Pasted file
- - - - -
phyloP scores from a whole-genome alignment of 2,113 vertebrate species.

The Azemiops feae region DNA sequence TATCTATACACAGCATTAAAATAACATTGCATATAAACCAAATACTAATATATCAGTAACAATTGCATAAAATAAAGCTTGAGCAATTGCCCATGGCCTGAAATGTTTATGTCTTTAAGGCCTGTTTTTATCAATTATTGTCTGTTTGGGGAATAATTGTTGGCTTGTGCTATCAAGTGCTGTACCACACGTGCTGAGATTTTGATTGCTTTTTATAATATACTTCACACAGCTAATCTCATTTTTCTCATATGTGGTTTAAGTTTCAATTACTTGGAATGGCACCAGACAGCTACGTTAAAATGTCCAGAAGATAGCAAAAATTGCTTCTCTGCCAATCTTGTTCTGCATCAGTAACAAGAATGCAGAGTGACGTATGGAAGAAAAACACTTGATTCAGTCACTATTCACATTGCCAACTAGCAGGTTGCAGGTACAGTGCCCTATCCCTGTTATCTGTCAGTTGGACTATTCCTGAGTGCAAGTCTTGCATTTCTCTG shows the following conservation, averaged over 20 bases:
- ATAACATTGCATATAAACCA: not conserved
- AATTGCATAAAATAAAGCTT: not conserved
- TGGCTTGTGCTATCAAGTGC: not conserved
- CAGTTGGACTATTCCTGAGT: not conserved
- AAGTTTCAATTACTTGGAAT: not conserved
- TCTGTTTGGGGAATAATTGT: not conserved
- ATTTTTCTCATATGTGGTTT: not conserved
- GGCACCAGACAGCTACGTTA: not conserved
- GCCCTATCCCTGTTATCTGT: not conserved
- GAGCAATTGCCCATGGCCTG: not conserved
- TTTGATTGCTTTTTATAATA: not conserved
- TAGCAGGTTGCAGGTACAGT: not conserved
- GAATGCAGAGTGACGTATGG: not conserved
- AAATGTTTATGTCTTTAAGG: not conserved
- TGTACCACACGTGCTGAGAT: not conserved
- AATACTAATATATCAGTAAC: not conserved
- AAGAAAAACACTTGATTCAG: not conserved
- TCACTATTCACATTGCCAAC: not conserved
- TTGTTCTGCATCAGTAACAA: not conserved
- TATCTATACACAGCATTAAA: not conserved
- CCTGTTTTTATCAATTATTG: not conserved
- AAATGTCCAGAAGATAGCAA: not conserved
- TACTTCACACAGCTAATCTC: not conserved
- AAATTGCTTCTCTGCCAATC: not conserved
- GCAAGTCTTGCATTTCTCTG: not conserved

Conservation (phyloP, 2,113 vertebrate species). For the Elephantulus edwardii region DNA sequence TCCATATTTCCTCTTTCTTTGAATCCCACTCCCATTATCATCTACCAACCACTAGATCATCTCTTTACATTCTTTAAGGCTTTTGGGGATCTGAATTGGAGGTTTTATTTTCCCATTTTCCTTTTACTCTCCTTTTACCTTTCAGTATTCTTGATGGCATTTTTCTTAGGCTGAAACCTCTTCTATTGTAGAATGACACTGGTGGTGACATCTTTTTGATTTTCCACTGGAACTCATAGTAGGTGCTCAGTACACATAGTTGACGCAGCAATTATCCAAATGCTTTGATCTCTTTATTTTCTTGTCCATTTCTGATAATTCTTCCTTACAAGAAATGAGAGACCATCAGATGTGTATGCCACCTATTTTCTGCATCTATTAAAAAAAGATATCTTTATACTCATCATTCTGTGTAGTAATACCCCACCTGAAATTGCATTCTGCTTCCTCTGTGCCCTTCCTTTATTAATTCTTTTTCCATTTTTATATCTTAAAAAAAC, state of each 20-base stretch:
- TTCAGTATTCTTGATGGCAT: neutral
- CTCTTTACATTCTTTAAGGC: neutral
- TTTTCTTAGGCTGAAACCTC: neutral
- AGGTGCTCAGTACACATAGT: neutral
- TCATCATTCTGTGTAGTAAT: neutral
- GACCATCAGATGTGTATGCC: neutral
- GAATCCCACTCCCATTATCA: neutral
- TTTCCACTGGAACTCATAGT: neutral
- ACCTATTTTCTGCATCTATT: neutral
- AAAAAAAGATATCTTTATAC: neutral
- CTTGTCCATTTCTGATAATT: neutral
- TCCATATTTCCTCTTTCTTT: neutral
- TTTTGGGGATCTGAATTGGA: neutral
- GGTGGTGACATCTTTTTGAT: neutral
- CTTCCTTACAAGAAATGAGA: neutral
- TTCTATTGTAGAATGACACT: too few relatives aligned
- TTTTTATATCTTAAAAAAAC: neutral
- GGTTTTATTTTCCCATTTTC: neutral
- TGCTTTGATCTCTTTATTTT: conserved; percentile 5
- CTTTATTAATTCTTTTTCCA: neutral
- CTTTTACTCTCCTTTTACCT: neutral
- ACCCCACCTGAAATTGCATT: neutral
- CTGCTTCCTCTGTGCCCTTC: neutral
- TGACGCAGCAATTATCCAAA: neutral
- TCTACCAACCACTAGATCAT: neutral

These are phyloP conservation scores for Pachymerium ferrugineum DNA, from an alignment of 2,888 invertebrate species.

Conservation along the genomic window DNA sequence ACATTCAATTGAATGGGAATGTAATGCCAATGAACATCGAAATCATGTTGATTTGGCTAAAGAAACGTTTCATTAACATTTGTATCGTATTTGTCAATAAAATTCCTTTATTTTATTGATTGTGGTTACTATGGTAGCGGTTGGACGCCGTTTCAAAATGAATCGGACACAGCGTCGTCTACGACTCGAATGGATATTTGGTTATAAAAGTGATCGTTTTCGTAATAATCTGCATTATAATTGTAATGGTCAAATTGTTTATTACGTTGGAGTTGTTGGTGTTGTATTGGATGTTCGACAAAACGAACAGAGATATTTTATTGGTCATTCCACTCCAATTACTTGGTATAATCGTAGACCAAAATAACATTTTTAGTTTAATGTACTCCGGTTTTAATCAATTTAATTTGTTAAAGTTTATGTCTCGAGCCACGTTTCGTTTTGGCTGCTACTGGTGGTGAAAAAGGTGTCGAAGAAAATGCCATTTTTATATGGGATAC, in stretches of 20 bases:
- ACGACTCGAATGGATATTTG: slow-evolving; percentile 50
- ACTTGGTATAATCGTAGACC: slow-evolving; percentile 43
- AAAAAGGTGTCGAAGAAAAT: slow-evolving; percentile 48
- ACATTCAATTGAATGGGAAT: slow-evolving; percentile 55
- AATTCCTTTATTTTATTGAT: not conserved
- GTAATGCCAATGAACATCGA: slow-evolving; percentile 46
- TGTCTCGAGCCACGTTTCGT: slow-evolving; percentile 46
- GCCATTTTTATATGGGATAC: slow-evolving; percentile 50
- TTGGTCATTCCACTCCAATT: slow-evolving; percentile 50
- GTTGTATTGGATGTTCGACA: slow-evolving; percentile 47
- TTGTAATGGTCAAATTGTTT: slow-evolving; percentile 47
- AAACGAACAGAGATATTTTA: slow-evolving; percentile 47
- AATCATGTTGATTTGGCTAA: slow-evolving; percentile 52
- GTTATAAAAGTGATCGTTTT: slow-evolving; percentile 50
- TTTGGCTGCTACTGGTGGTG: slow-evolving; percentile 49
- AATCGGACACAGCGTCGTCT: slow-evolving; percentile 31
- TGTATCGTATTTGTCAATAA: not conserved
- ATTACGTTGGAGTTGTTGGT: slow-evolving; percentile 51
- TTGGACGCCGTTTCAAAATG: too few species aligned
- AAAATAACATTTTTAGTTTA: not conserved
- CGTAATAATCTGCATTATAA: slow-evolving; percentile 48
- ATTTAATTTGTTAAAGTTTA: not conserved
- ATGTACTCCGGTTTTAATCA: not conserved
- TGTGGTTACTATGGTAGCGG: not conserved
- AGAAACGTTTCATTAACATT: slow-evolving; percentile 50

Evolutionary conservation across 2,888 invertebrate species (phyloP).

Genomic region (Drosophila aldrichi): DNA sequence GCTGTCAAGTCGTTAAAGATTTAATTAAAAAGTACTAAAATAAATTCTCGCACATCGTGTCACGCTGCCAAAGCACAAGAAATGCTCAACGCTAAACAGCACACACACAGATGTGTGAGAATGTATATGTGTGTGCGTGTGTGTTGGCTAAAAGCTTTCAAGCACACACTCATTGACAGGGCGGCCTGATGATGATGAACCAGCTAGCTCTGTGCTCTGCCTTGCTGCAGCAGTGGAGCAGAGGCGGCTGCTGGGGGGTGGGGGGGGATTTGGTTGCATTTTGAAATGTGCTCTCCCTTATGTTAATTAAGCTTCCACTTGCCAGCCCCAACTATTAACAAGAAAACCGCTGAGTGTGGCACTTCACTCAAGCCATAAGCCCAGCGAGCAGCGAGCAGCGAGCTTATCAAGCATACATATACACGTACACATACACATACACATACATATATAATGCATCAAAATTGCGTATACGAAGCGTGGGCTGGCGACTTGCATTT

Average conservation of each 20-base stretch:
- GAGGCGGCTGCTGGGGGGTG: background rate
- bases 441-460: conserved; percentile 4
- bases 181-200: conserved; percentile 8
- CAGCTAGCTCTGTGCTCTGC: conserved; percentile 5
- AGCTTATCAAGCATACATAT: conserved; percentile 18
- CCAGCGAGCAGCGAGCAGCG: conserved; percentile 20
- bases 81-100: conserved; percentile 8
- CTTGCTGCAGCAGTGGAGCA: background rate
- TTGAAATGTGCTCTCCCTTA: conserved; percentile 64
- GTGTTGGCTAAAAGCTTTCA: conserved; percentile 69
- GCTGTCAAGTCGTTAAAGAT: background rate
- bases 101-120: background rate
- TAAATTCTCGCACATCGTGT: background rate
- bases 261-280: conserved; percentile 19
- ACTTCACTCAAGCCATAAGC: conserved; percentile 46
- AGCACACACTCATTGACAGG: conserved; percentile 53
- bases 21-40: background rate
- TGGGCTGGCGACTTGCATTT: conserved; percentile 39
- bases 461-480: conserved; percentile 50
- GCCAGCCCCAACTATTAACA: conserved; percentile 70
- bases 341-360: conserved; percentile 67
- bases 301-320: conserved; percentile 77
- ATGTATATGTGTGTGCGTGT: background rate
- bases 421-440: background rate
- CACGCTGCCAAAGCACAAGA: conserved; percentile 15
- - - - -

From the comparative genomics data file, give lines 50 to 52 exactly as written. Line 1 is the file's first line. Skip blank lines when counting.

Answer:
- ACCCCACCTGAAATTGCATT: neutral
- CTGCTTCCTCTGTGCCCTTC: neutral
- TGACGCAGCAATTATCCAAA: neutral